As promised, today’s video feature is finally here after several hours of working through glitches. Today’s segment focuses exclusively on hitting, with position players arriving in camp ahead of tomorrow’s reporting date. Raul Ibanez is in the first segment, working in the indoor cage. When we return to him a bit later, he is with a coach, hitting off an even smaller tee. I asked Ibanez afterwards what he was working on and he told me it was his bat angle. The goal of the exercise was for him to keep the angle of the bat as level as he could throughout his swing. Just some of the many drills he’ll work on in the cage throughout the year. This is the type of stuff that goes on for hours during the season. Serious hitters do plenty of cage work indoors each week — before batting practice. The purpose is to work on little things just like that. It’s the kind of stuff fans rarely see. But trust me, the good players don’t begin their day with the pre-game stretch.
You’ll see some shots of Willie Bloomquist chatting with some fans. Sorry about the audio towards the end of that clip. There’s also a shot of Mike Morse hitting off a tee in the final segemnt. Mariners consultant Lee Elia is underhanding him tosses. You can hear Elia say “Talk to me Mike!” He’s trying to get Morse to carry on a conversation while he’s hitting and not think so much about his stroke. Enjoy. I apologize again for the delay. We had a bunch of great stuff we were trying to add to this segment, but it just couldn’t be saved.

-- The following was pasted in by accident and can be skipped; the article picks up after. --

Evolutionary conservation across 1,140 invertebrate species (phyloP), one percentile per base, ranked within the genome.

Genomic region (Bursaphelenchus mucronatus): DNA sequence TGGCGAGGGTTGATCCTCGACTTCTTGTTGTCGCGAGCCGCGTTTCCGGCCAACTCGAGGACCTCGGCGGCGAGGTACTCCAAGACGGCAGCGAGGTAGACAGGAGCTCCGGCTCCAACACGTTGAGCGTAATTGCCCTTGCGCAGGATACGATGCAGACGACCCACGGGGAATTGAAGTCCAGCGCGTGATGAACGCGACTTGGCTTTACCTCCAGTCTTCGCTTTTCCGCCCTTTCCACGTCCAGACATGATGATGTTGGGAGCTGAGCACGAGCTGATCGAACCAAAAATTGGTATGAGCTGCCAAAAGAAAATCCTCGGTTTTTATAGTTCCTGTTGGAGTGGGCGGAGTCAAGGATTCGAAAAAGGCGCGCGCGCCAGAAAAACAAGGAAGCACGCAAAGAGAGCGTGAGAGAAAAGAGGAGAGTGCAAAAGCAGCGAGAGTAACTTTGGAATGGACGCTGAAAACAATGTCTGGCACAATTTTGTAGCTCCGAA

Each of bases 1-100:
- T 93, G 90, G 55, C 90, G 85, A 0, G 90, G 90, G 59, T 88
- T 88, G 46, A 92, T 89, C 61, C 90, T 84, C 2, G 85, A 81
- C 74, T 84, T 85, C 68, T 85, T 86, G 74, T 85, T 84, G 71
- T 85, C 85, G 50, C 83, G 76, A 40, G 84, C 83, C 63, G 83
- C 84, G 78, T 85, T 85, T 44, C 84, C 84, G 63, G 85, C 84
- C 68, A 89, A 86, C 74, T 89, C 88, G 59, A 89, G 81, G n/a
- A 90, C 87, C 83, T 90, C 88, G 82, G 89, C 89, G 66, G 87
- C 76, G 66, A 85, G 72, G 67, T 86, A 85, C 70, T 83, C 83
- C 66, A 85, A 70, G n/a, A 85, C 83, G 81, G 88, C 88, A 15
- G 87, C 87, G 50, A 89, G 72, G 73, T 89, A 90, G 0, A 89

By the way, some of you were asking me about the new pitcher the Mariners picked up, one Anderson Garcia from the Phillies.
I went up and told him some of you were curious. The Mariners are too, believe me. He gave me the 411 on all things Garcia for the moment.
His fastball can hit 95 or 96 mph. Also throws a nasty sinker.
“That’s my best pitch,” he told me.
Garcia throws a slider and a change-up as well, which isn’t a surprise since he has started games at times. But it’s primarily fastball-sinker.
Sounds like a late-inning reliever to me. You can see where this is going.
Just to be sure, I asked manager John McLaren where he envisioned Garcia pitching — as a starter, or reliever, since he’s done both as a minor leaguer.
“He’s not going to start here,” he said with a chuckle.
Not much help on that front. Sort of the “no kidding” category. McLaren did say: “He’s just somebody who’s very interesting. Maybe he’s one of those surprises.”
McLaren has spoken previously about wanting to be surprised by an arm vying for a bullpen slot.
My first hunch is that Garcia is an insurance plan just in case Brandon Morrow doesn’t work out as a set-up man. The team could have Garcia waiting in the wings down in Class AAA and let Morrow get back to being a starter later on in the season if they thought Garcia could hangle a late role.
Shannon Drayer from KOMO 1000 was one step ahead of me on that and asked McLaren in our afternoon media session whether Morrow could begin the season down in Class AAA if a “surprise” emerged in late-inning relief this spring. Now there’s an idea.
“I’m not saying we haven’t talked about it,” McLaren said. “But my feeling, I think, is that his (Morrow’s) stuff is so special. I’d rather have him here helping uis to win ballgames.”
OK, so scratch that for now. But the opposite happening? Garcia maybe coming up later in the year if the team needed arm help the way it did in last season’s second half? I’d say that’s still very much in-play as a strategy.
So, lots of hitting on the field and in the cages today. That should continue as the position players arrive in camp. Ichiro is here. The boxes are stacked up in front of his locker.
So, things are about to get a bit more serious. Speaking of serious, how about these wheels Mark Lowe drove out of the parking lot today?